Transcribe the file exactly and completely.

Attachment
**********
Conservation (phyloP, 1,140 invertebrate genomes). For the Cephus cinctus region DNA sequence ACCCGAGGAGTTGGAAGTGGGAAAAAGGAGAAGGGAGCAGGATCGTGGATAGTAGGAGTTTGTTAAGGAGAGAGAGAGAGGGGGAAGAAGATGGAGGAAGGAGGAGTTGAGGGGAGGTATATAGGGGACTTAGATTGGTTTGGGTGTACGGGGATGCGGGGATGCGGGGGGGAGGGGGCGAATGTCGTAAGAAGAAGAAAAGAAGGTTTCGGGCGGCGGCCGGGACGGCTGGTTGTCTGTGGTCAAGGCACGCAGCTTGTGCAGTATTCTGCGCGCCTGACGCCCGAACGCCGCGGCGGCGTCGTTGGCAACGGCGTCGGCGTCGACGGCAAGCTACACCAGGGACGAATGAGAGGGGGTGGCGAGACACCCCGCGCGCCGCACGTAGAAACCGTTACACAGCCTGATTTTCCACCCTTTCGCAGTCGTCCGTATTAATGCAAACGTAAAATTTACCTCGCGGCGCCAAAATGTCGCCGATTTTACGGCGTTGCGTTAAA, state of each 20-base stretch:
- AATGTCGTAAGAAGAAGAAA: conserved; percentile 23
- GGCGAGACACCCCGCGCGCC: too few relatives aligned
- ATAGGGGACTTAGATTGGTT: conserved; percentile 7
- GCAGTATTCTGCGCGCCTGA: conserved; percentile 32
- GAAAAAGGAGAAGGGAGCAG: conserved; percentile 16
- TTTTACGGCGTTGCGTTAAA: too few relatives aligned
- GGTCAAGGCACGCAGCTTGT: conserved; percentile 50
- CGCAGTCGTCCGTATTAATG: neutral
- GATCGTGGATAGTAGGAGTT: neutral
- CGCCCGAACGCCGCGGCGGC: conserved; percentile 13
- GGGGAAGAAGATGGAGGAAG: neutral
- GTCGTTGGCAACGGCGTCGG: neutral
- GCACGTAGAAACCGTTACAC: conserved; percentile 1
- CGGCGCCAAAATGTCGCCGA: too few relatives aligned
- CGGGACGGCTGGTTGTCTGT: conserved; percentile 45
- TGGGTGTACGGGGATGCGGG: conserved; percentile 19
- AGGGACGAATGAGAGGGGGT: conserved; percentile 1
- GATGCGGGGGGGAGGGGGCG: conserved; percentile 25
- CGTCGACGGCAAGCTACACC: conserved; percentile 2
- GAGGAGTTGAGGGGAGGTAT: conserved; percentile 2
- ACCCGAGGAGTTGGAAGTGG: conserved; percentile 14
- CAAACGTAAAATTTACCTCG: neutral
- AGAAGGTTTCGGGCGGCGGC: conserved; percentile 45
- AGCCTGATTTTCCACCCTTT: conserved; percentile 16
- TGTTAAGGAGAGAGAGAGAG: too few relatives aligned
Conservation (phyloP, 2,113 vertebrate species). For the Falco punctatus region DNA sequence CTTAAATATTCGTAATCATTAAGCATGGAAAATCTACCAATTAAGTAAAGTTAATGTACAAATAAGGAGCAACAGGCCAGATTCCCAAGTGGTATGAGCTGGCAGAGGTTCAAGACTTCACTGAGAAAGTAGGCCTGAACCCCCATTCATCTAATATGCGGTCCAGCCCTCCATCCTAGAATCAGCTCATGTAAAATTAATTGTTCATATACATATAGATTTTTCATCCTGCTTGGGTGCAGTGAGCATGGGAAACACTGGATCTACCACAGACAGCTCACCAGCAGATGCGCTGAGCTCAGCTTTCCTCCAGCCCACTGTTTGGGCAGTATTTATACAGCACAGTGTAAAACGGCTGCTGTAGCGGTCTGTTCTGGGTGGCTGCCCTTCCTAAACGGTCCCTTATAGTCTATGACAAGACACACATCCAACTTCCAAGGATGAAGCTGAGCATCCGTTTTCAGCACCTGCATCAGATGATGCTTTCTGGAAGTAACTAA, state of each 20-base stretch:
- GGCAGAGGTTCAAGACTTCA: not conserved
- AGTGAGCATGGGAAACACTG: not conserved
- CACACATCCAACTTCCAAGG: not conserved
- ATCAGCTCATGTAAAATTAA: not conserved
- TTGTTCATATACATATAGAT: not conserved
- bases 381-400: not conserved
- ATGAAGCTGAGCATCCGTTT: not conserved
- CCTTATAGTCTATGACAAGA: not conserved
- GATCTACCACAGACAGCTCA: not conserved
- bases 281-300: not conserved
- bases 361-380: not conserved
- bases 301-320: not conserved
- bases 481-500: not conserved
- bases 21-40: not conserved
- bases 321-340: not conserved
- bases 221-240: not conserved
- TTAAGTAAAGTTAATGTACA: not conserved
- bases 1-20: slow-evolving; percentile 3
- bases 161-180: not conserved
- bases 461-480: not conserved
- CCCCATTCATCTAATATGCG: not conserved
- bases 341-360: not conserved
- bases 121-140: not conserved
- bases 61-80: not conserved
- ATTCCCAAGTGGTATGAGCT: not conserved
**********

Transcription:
Conservation (phyloP, 1,140 invertebrate genomes). For the Cephus cinctus region DNA sequence ACCCGAGGAGTTGGAAGTGGGAAAAAGGAGAAGGGAGCAGGATCGTGGATAGTAGGAGTTTGTTAAGGAGAGAGAGAGAGGGGGAAGAAGATGGAGGAAGGAGGAGTTGAGGGGAGGTATATAGGGGACTTAGATTGGTTTGGGTGTACGGGGATGCGGGGATGCGGGGGGGAGGGGGCGAATGTCGTAAGAAGAAGAAAAGAAGGTTTCGGGCGGCGGCCGGGACGGCTGGTTGTCTGTGGTCAAGGCACGCAGCTTGTGCAGTATTCTGCGCGCCTGACGCCCGAACGCCGCGGCGGCGTCGTTGGCAACGGCGTCGGCGTCGACGGCAAGCTACACCAGGGACGAATGAGAGGGGGTGGCGAGACACCCCGCGCGCCGCACGTAGAAACCGTTACACAGCCTGATTTTCCACCCTTTCGCAGTCGTCCGTATTAATGCAAACGTAAAATTTACCTCGCGGCGCCAAAATGTCGCCGATTTTACGGCGTTGCGTTAAA, state of each 20-base stretch:
- AATGTCGTAAGAAGAAGAAA: conserved; percentile 23
- GGCGAGACACCCCGCGCGCC: too few relatives aligned
- ATAGGGGACTTAGATTGGTT: conserved; percentile 7
- GCAGTATTCTGCGCGCCTGA: conserved; percentile 32
- GAAAAAGGAGAAGGGAGCAG: conserved; percentile 16
- TTTTACGGCGTTGCGTTAAA: too few relatives aligned
- GGTCAAGGCACGCAGCTTGT: conserved; percentile 50
- CGCAGTCGTCCGTATTAATG: neutral
- GATCGTGGATAGTAGGAGTT: neutral
- CGCCCGAACGCCGCGGCGGC: conserved; percentile 13
- GGGGAAGAAGATGGAGGAAG: neutral
- GTCGTTGGCAACGGCGTCGG: neutral
- GCACGTAGAAACCGTTACAC: conserved; percentile 1
- CGGCGCCAAAATGTCGCCGA: too few relatives aligned
- CGGGACGGCTGGTTGTCTGT: conserved; percentile 45
- TGGGTGTACGGGGATGCGGG: conserved; percentile 19
- AGGGACGAATGAGAGGGGGT: conserved; percentile 1
- GATGCGGGGGGGAGGGGGCG: conserved; percentile 25
- CGTCGACGGCAAGCTACACC: conserved; percentile 2
- GAGGAGTTGAGGGGAGGTAT: conserved; percentile 2
- ACCCGAGGAGTTGGAAGTGG: conserved; percentile 14
- CAAACGTAAAATTTACCTCG: neutral
- AGAAGGTTTCGGGCGGCGGC: conserved; percentile 45
- AGCCTGATTTTCCACCCTTT: conserved; percentile 16
- TGTTAAGGAGAGAGAGAGAG: too few relatives aligned
Conservation (phyloP, 2,113 vertebrate species). For the Falco punctatus region DNA sequence CTTAAATATTCGTAATCATTAAGCATGGAAAATCTACCAATTAAGTAAAGTTAATGTACAAATAAGGAGCAACAGGCCAGATTCCCAAGTGGTATGAGCTGGCAGAGGTTCAAGACTTCACTGAGAAAGTAGGCCTGAACCCCCATTCATCTAATATGCGGTCCAGCCCTCCATCCTAGAATCAGCTCATGTAAAATTAATTGTTCATATACATATAGATTTTTCATCCTGCTTGGGTGCAGTGAGCATGGGAAACACTGGATCTACCACAGACAGCTCACCAGCAGATGCGCTGAGCTCAGCTTTCCTCCAGCCCACTGTTTGGGCAGTATTTATACAGCACAGTGTAAAACGGCTGCTGTAGCGGTCTGTTCTGGGTGGCTGCCCTTCCTAAACGGTCCCTTATAGTCTATGACAAGACACACATCCAACTTCCAAGGATGAAGCTGAGCATCCGTTTTCAGCACCTGCATCAGATGATGCTTTCTGGAAGTAACTAA, state of each 20-base stretch:
- GGCAGAGGTTCAAGACTTCA: not conserved
- AGTGAGCATGGGAAACACTG: not conserved
- CACACATCCAACTTCCAAGG: not conserved
- ATCAGCTCATGTAAAATTAA: not conserved
- TTGTTCATATACATATAGAT: not conserved
- bases 381-400: not conserved
- ATGAAGCTGAGCATCCGTTT: not conserved
- CCTTATAGTCTATGACAAGA: not conserved
- GATCTACCACAGACAGCTCA: not conserved
- bases 281-300: not conserved
- bases 361-380: not conserved
- bases 301-320: not conserved
- bases 481-500: not conserved
- bases 21-40: not conserved
- bases 321-340: not conserved
- bases 221-240: not conserved
- TTAAGTAAAGTTAATGTACA: not conserved
- bases 1-20: slow-evolving; percentile 3
- bases 161-180: not conserved
- bases 461-480: not conserved
- CCCCATTCATCTAATATGCG: not conserved
- bases 341-360: not conserved
- bases 121-140: not conserved
- bases 61-80: not conserved
- ATTCCCAAGTGGTATGAGCT: not conserved